When Alice Howarth worked on sexual reproductive health and rights on International Citizen Service (ICS) in Uganda in 2014 she became an avid campaigner for ending HIV & AIDS. After spending two years as President of a Youth Stop AIDS society, and one year on the Steering Committee she provides a brief summary of her experience…

The first time I encountered the campaign formerly known as Student Stop AIDS, I was in a conference room in Uganda. It was the midway point of my time on the ICS programme, and we were being asked to answer the question: ‘what would you like to take home with you?’

The question was not aimed at material things, of course, but more holistic: what had we learned on this trip, and how would it affect us going forward? In the time I had been working in Uganda, I had become very interested in one particular topic – HIV/AIDS. By working with those who were affected, I discovered a deep empathy for the issues these people faced. It flared something inside me.

By the end of our time there, I had taken over the planning of all HIV sessions. This newly-discovered passion was my answer to said question. There happened to be a representative from Restless Development UK there that day, and in listening to what I had to say, he led me to the campaign that would go on to define much of my university life.That same representative gave me the email address of then Student Stop AIDS co-ordinator. I sat in my usual Internet café, and sent a nervous email. I felt like a fraud already. I didn’t know what I was doing, and I wasn’t sure I wanted what I thought I wanted. I was even more nervous when she replied, asking me to not only join the campaign, but help lead it. She asked if I would start a society at my university. Which had me asking: was this something I was capable of? I’ve never been the most sociable person, so I was worried. But there was then – and still is now – something that speaks to me about the issues surrounding HIV/AIDS.

With the support of my fellow volunteers, I agreed to set up the society. Within six days of returning from Uganda, I was sitting in a crowded ballroom, at a table filled with condoms and red ribbons. It was a bizarre turnaround, and I can say with confidence, that there is little else that could have motivated me in the same way.  I spent the next two years of my life sitting as President of the society that I started. In that time, I saw the society transition from Student Stop AIDS into Youth Stop AIDS. I was part of the steering committee that welcomed in the unstoppable Tabby, the YSA coordinator, and went through all the re-branding process – I even sat on the floor and drew out a bunch of logos (none of which were used, thank you very much). I’ve been to conferences; spoken to people I would never have met. I’ve made friends who will be in my life forever. I’ve had the opportunity to meet and mentor a wonderful woman, who has gone on to represent these issues on a global scale. I’ve led people, and I’ve listened to people. And I’ve learnt more about myself through the process of being part of this campaign then I would ever have done without it.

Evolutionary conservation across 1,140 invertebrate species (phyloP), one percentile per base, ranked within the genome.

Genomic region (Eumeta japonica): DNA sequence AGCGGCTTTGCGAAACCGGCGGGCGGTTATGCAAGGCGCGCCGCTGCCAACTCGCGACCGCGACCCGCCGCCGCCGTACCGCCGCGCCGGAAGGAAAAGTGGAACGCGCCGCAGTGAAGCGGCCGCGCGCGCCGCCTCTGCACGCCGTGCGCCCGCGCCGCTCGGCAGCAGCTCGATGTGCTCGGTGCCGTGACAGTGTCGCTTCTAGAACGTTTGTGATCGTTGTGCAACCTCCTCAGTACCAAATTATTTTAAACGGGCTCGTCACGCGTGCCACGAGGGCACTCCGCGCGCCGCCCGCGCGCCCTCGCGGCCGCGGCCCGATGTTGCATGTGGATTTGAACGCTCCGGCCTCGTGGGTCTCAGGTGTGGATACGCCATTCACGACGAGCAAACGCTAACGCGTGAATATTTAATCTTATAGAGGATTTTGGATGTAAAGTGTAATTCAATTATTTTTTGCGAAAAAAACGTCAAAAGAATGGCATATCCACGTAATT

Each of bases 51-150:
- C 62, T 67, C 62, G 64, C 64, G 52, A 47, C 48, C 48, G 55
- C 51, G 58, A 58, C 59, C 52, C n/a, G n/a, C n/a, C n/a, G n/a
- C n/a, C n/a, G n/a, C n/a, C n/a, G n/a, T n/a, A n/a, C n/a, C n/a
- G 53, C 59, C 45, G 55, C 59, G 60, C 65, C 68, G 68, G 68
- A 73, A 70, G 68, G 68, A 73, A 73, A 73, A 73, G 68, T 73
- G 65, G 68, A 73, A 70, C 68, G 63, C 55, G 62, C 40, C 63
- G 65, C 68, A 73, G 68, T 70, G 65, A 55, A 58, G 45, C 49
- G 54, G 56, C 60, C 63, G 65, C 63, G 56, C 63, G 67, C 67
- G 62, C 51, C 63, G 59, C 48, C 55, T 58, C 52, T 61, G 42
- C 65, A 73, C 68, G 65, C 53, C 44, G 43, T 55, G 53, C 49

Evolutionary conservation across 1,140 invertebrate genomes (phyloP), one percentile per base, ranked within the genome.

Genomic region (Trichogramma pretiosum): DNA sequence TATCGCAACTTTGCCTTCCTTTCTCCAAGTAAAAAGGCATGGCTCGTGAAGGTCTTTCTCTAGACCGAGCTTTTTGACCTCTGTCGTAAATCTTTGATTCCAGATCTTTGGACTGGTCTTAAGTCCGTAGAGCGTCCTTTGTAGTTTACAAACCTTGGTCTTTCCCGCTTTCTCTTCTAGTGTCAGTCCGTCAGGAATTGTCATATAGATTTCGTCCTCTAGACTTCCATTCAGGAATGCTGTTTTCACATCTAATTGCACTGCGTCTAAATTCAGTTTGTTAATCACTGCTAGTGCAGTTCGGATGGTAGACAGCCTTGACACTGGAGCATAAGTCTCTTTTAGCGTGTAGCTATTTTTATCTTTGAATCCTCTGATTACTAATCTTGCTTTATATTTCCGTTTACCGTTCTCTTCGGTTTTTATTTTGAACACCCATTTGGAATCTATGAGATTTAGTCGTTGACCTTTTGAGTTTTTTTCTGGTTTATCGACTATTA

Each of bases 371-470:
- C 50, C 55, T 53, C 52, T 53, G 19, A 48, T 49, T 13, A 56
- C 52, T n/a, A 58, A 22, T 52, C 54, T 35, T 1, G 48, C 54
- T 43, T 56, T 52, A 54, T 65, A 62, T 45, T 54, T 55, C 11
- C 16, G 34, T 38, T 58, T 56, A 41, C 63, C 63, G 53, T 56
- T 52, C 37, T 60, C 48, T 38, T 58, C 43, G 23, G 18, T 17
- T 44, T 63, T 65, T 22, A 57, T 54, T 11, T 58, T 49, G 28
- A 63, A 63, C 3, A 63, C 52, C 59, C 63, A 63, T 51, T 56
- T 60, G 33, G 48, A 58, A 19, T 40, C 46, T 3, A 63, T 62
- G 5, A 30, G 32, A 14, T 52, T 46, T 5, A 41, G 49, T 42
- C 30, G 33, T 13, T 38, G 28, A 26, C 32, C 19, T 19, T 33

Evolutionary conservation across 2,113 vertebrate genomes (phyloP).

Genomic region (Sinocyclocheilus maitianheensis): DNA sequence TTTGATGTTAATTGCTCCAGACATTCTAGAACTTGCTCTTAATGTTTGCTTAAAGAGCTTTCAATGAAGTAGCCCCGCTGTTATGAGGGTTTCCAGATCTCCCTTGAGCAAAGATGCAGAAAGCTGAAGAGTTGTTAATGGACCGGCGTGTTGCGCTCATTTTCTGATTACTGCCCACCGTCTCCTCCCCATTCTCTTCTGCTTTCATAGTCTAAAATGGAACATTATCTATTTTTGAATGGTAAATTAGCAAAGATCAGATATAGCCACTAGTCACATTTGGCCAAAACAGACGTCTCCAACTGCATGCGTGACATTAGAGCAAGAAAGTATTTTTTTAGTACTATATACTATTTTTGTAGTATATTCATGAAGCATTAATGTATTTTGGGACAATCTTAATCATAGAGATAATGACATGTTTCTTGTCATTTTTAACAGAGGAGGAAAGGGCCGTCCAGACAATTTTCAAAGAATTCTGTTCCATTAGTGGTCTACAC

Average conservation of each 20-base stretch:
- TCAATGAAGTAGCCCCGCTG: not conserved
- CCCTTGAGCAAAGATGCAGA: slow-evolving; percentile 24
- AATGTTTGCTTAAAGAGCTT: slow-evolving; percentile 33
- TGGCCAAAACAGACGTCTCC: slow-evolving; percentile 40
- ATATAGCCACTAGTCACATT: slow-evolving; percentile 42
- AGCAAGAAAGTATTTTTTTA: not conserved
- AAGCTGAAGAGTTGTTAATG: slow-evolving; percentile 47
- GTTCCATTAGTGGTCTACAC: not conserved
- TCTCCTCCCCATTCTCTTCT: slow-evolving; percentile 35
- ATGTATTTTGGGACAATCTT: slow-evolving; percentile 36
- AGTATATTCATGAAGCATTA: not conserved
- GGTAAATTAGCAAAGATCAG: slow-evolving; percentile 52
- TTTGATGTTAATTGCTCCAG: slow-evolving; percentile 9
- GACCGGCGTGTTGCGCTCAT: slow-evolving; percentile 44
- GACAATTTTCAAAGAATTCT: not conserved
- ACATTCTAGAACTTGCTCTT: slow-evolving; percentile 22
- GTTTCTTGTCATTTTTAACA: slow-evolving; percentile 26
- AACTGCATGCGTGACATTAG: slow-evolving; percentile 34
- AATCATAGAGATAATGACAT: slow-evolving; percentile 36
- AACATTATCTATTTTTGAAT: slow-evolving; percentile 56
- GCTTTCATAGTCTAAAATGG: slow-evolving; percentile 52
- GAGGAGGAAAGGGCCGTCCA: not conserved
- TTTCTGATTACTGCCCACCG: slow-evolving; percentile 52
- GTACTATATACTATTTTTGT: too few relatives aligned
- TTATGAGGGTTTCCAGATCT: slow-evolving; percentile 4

It started with a spark. There was a flicker of interest in Uganda that turned into a flame of sustained belief through my connection with Youth Stop AIDS. I have done things that I honestly never considered myself capable of. Perhaps one of the more bizarre examples of this was when I pretended to be in a paddling pool outside the Houses of Parliament, which later led to a picture with the actor Dominic West. Because those things just happen when you are a small part of a much bigger movement. I’m so very grateful to have been a small cog in this big machine. I’m not sure I’ve had much of a lasting impact on the Youth Stop AIDS campaign, but I am very sure that it has had an incredible impact on me (and the wider world).I was reminded of all this, when I was unable to attend the most recent Big Weekend. Tabby told me that approximately 100 people were going to be there. 100, I thought?? How has it gone that far in such a short amount of time? It’s a testament to the leadership, first of all. Both the leaders I’ve known have been absolutely incredible: I have learnt what it means to be tireless in pushing for a better world from both of them and I hope, that one day, in my future, I will be able to look back at my years with this campaign and reflect on how we created a better future for everyone.

In my time with YSA, the Speaker Tour always proved to be one of the most important awareness raising aspects of our campaign. I think, in a time where we are submersed in global situations that seem hopeless, it is especially important to appreciate the power of human narrative. It’s easy to lose sight of what you are fighting for, when you are not constantly connected to the reality of a situation. The Speaker Tour gives you the opportunity to hear the stories that shape the moral of the campaign. I cannot overstate how important it is: how much it can move and shape the people who listen to those stories. It would be impossible not to endorse an event that connects you to a very powerful reality – that by taking the time to listen, we can come to appreciate how important our action actually is.

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